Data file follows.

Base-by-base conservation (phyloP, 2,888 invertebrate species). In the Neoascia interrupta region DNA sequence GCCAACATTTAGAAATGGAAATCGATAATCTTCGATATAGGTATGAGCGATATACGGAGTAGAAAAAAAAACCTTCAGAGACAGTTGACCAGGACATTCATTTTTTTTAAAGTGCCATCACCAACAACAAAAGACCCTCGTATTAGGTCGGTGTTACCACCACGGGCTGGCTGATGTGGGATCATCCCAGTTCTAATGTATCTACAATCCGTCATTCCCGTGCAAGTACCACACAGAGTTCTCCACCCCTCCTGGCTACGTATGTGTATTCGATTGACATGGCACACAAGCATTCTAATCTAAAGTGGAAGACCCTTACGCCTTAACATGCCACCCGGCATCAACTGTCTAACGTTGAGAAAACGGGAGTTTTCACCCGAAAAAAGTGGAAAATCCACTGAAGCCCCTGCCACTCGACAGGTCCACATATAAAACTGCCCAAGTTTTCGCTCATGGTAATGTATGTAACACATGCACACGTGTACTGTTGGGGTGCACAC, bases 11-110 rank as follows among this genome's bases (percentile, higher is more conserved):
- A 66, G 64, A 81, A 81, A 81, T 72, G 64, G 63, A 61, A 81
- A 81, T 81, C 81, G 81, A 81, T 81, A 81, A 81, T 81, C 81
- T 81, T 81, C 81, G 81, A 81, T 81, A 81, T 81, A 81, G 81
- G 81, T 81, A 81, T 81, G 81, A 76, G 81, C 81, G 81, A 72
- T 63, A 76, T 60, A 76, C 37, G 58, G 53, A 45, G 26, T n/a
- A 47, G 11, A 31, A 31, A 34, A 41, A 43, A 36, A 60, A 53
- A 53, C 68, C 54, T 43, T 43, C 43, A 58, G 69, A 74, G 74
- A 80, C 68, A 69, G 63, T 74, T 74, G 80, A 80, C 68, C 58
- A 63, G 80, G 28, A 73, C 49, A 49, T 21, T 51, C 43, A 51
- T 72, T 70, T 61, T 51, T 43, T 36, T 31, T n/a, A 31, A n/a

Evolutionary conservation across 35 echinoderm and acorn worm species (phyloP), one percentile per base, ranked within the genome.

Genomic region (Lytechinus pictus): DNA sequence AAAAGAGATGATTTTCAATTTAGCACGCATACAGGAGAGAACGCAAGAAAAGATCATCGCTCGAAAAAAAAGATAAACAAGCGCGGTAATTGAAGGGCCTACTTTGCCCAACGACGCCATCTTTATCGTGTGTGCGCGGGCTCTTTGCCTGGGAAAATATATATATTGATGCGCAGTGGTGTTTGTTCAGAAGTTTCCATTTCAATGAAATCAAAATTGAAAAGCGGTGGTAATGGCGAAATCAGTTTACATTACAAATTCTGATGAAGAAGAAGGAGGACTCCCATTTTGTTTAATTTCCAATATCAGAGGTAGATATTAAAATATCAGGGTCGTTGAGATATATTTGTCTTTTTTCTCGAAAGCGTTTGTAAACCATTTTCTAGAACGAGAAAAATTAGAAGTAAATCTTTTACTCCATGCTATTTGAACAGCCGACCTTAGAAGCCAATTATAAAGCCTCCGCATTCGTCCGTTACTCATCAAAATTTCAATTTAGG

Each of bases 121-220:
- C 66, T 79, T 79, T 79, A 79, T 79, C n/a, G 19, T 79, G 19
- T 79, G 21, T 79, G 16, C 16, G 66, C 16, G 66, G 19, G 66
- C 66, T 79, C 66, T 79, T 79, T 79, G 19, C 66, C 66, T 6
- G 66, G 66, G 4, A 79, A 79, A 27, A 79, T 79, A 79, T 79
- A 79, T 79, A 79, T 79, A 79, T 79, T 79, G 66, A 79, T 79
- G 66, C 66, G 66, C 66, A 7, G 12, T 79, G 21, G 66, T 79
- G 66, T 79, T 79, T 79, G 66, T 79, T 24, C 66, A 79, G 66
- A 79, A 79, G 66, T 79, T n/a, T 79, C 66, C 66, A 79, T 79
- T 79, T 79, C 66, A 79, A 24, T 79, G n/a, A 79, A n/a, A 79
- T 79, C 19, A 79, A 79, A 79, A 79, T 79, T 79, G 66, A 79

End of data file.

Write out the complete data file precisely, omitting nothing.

Base-by-base conservation (phyloP, 2,888 invertebrate species). In the Neoascia interrupta region DNA sequence GCCAACATTTAGAAATGGAAATCGATAATCTTCGATATAGGTATGAGCGATATACGGAGTAGAAAAAAAAACCTTCAGAGACAGTTGACCAGGACATTCATTTTTTTTAAAGTGCCATCACCAACAACAAAAGACCCTCGTATTAGGTCGGTGTTACCACCACGGGCTGGCTGATGTGGGATCATCCCAGTTCTAATGTATCTACAATCCGTCATTCCCGTGCAAGTACCACACAGAGTTCTCCACCCCTCCTGGCTACGTATGTGTATTCGATTGACATGGCACACAAGCATTCTAATCTAAAGTGGAAGACCCTTACGCCTTAACATGCCACCCGGCATCAACTGTCTAACGTTGAGAAAACGGGAGTTTTCACCCGAAAAAAGTGGAAAATCCACTGAAGCCCCTGCCACTCGACAGGTCCACATATAAAACTGCCCAAGTTTTCGCTCATGGTAATGTATGTAACACATGCACACGTGTACTGTTGGGGTGCACAC, bases 11-110 rank as follows among this genome's bases (percentile, higher is more conserved):
- A 66, G 64, A 81, A 81, A 81, T 72, G 64, G 63, A 61, A 81
- A 81, T 81, C 81, G 81, A 81, T 81, A 81, A 81, T 81, C 81
- T 81, T 81, C 81, G 81, A 81, T 81, A 81, T 81, A 81, G 81
- G 81, T 81, A 81, T 81, G 81, A 76, G 81, C 81, G 81, A 72
- T 63, A 76, T 60, A 76, C 37, G 58, G 53, A 45, G 26, T n/a
- A 47, G 11, A 31, A 31, A 34, A 41, A 43, A 36, A 60, A 53
- A 53, C 68, C 54, T 43, T 43, C 43, A 58, G 69, A 74, G 74
- A 80, C 68, A 69, G 63, T 74, T 74, G 80, A 80, C 68, C 58
- A 63, G 80, G 28, A 73, C 49, A 49, T 21, T 51, C 43, A 51
- T 72, T 70, T 61, T 51, T 43, T 36, T 31, T n/a, A 31, A n/a

Evolutionary conservation across 35 echinoderm and acorn worm species (phyloP), one percentile per base, ranked within the genome.

Genomic region (Lytechinus pictus): DNA sequence AAAAGAGATGATTTTCAATTTAGCACGCATACAGGAGAGAACGCAAGAAAAGATCATCGCTCGAAAAAAAAGATAAACAAGCGCGGTAATTGAAGGGCCTACTTTGCCCAACGACGCCATCTTTATCGTGTGTGCGCGGGCTCTTTGCCTGGGAAAATATATATATTGATGCGCAGTGGTGTTTGTTCAGAAGTTTCCATTTCAATGAAATCAAAATTGAAAAGCGGTGGTAATGGCGAAATCAGTTTACATTACAAATTCTGATGAAGAAGAAGGAGGACTCCCATTTTGTTTAATTTCCAATATCAGAGGTAGATATTAAAATATCAGGGTCGTTGAGATATATTTGTCTTTTTTCTCGAAAGCGTTTGTAAACCATTTTCTAGAACGAGAAAAATTAGAAGTAAATCTTTTACTCCATGCTATTTGAACAGCCGACCTTAGAAGCCAATTATAAAGCCTCCGCATTCGTCCGTTACTCATCAAAATTTCAATTTAGG

Each of bases 121-220:
- C 66, T 79, T 79, T 79, A 79, T 79, C n/a, G 19, T 79, G 19
- T 79, G 21, T 79, G 16, C 16, G 66, C 16, G 66, G 19, G 66
- C 66, T 79, C 66, T 79, T 79, T 79, G 19, C 66, C 66, T 6
- G 66, G 66, G 4, A 79, A 79, A 27, A 79, T 79, A 79, T 79
- A 79, T 79, A 79, T 79, A 79, T 79, T 79, G 66, A 79, T 79
- G 66, C 66, G 66, C 66, A 7, G 12, T 79, G 21, G 66, T 79
- G 66, T 79, T 79, T 79, G 66, T 79, T 24, C 66, A 79, G 66
- A 79, A 79, G 66, T 79, T n/a, T 79, C 66, C 66, A 79, T 79
- T 79, T 79, C 66, A 79, A 24, T 79, G n/a, A 79, A n/a, A 79
- T 79, C 19, A 79, A 79, A 79, A 79, T 79, T 79, G 66, A 79